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Public Lecture at IKMAS, National University of Malaysia (UKM): “Are Human Rights Compatible With Islam?”
May 23, 2016
Date: Tuesday, 31st May 2016
Time: 3.30PM – 5.30PM
Venue: IKMAS, UKM
Presenter: Prof Abdullahi Ahmed An-Na`im
The term “human rights,” or huqūq al-insān in Arabic, has only recently come into common use, as have the analogous terms huqūq-i insān in Persian, insan haklari in Turkish, and hak asasi manusia in Bahasa Melayu.
Yet arguably since the 1970’s there have been mounting demands by many Islamic movements for the enforcement of certain principles of Shari’a as the official law of the state. The struggle to form an “Islamic State”, a state that upholds Shari’a laws;
often framed as a responsibility of the collective Muslim community to free themselves from the domination of the West and their lifestyles.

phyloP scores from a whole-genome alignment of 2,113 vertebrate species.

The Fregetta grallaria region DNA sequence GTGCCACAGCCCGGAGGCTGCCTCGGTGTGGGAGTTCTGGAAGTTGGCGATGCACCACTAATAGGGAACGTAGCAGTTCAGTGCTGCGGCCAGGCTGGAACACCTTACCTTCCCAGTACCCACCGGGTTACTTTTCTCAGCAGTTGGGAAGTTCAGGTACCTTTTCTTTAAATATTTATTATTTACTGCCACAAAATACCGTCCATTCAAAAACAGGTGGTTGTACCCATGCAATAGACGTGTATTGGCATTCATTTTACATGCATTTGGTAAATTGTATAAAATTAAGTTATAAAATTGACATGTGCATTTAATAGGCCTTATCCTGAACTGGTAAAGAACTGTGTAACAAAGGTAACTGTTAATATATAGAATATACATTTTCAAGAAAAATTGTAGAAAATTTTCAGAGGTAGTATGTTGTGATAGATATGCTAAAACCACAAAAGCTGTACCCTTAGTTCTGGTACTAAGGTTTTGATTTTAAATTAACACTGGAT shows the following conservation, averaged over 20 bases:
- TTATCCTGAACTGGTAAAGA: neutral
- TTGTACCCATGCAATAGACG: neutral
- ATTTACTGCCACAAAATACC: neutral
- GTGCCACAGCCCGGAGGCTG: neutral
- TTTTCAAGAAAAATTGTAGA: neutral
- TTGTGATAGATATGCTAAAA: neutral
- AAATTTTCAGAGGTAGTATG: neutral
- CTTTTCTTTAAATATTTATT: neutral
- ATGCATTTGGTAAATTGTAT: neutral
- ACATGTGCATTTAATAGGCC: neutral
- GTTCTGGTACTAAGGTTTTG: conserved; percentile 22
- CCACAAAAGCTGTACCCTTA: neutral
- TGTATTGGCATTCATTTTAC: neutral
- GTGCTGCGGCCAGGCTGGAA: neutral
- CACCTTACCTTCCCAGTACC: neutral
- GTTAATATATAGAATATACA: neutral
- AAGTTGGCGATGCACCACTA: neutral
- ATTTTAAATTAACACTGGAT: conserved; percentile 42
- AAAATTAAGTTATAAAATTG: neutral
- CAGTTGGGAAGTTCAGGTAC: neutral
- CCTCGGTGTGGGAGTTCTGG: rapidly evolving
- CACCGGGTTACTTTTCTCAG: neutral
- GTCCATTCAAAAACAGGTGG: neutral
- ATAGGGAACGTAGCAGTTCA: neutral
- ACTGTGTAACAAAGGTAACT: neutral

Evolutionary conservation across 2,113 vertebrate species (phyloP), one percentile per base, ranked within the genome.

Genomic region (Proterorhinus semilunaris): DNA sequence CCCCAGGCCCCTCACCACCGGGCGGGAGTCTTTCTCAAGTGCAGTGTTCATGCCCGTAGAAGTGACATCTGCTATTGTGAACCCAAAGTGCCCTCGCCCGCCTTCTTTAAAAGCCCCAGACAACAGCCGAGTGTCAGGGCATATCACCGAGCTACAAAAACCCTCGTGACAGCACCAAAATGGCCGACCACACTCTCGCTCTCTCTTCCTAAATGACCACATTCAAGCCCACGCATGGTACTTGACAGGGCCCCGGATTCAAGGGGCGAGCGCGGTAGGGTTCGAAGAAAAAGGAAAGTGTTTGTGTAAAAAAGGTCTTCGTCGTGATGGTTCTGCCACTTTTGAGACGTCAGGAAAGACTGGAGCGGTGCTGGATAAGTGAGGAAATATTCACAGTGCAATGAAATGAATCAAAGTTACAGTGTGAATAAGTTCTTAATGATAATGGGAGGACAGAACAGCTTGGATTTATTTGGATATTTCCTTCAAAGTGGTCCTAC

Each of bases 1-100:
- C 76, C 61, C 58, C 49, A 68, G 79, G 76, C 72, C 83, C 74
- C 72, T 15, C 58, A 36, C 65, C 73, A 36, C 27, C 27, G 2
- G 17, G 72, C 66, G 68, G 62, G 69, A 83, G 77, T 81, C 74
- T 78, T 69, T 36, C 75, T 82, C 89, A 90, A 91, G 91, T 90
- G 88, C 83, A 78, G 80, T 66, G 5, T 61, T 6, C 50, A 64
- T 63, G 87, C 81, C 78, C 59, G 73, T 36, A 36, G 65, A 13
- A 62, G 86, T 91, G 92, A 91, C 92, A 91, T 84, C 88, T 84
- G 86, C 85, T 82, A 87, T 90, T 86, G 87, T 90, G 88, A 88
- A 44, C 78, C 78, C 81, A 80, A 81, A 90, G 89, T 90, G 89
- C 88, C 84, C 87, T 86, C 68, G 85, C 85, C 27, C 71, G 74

This tension between the reality of secular national legal systems, on the one hand, and popular demands for the enforcement of Shari’a by the state, on the other; form the general background and context of current debates over the relationship of Islam and the idea of human rights.
At one end of the spectrum, proponents of Islamic state tend to either openly reject the idea of universal human rights as an imperial Western imposition, or engage in an apologia for conflicts between Shari’a and human rights.
But some contemporary Muslim scholars such as Abdolkarim Soroush, Asghar Ali Engineer and Khaled Abou El-Fadl, attempted to develop Islamic support for human rights through a critical examination of Shari’a and calls for ijtihad or independent juridical reasoning and re-interpretation of the Qur’an and Sunna of the Prophet.
This lecture will address some of the complexities of this debate and will put forward consistent framework of interpretation of Shari’a and its relationship with the notion of human rights.
Jointly organized by: IKMAS and Islamic Renaissance Front